Dr Meigs: You want to know the leading cause of physician burnout? The administrative hassles of modern medicine. All of the rules, regulations, precertifications, and prior authorizations.

If you come to see me, I spend a few minutes getting to know you, examining you, diagnosing your problem, and writing you a prescription. And then the drugstore calls and says, "the insurance won't cover that." But the insurance won't tell me what they will cover sometimes, and maybe the drug they cover is not appropriate for you. Or we've tried it before, and they say, "Well, you can't have this drug until you've tried at least two or three of these."

I spent my 30 minutes evaluating and treating you. And now I'm spending more time — when I could be seeing somebody else — redoing what I've already done.

We haven't even talked about the hassle of dealing with the electronic health record. Ten or 15 years ago, I routinely could see about 30 patients a day, now I can routinely see about 22 to 24.

The current system is making me an expensive secretary and data-entry clerk. The burnout comes from the fact that I want to practice medicine, I don't want to treat a computer and interact with an insurance company.

This is a major problem. But it's not just in my age group. We've seen burnout in medical students, residents, folks in their early careers. If people start cutting their careers short, you make the workforce issue that much worse. Do you realize that most family physicians work into their 70s? They don't retire at 65.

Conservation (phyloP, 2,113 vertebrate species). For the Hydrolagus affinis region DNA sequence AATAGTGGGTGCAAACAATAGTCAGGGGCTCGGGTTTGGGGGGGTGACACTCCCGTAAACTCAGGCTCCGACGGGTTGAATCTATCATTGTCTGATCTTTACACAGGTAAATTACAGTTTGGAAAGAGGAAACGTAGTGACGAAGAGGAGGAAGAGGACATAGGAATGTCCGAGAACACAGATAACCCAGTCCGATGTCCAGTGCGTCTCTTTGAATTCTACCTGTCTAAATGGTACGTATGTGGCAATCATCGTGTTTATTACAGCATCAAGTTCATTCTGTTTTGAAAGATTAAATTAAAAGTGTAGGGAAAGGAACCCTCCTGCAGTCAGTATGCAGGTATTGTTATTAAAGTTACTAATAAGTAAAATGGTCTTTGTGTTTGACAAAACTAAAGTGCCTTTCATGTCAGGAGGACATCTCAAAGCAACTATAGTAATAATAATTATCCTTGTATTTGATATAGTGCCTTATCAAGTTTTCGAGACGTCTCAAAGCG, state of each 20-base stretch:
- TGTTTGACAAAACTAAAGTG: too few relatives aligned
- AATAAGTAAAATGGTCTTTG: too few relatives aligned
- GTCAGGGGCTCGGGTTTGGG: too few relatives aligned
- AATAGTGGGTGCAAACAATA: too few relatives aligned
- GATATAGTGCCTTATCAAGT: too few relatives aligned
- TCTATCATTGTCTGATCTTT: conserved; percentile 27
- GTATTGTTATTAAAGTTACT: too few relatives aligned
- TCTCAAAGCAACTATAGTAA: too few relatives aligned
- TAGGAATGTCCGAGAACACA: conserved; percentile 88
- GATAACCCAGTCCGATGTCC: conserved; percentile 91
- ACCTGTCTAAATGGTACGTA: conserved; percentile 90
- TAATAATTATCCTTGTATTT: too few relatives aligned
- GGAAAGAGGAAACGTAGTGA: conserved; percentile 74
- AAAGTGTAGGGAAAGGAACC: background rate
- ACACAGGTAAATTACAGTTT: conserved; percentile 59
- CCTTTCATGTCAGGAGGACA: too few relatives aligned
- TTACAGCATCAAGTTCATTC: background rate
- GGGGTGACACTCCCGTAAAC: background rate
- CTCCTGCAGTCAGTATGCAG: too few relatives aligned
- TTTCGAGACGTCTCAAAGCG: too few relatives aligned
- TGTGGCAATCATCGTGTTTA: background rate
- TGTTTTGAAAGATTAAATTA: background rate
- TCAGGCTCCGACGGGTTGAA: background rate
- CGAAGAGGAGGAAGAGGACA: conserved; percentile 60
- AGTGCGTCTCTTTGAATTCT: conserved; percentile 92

In my state, we did a physician manpower survey. General internists retire in their early 60s. Pediatricians retire at about 65. Family physicians retire at 74, on average.

For most family physicians, this is not just a job, it's a calling. We do it because we care. And a lot of times, if there is nobody to replace you, you say, "I'm going to have to keep practicing."

If we get burned out and folks who would have been working until they were 74 are leaving the practice at 54, you lose 20 years of productivity. That really hurts the workforce.

Medscape: Is there anything you would like to tell Medscape readers?

Dr Meigs: There is value in a long-term relationship with a primary care physician you know and trust, and who knows you and provides comprehensive care, coordinated cared, continuous care.

Medscape: In other words, the centrality of primary care.

Dr Meigs: Certainly there are times when we need the specialist, when we need the surgeon. Many a time I've had patients who have been to see the surgeon, the oncologist, and they make an appointment with me. We discuss their options and treatments.

This happens a lot with patients with prostate cancer. They talk to the surgeon and he wants to do a prostatectomy. Then they go to the oncologist and he wants to put them on chemo. They get confused. And then they come to me and we hash it out.

For some patients, surgery is the right answer; for some, it's not. If I've known somebody for years, I know how they respond to illness, how they respond to treatment.

What do patients do if an oncologist they do not know says, "Well, if we do X, you've got a 60% chance of survival. If we do X and Y, you've got a 63% of survival. But overall, you're going to be dead in 5 years. What's your choice?" They want talk to somebody who knows them as a person and is not looking at them as a disease.

I treat people. People who have problems and diseases. That's whole-person care, comprehensive care. The longer I've done this, the more I see the value of what we do.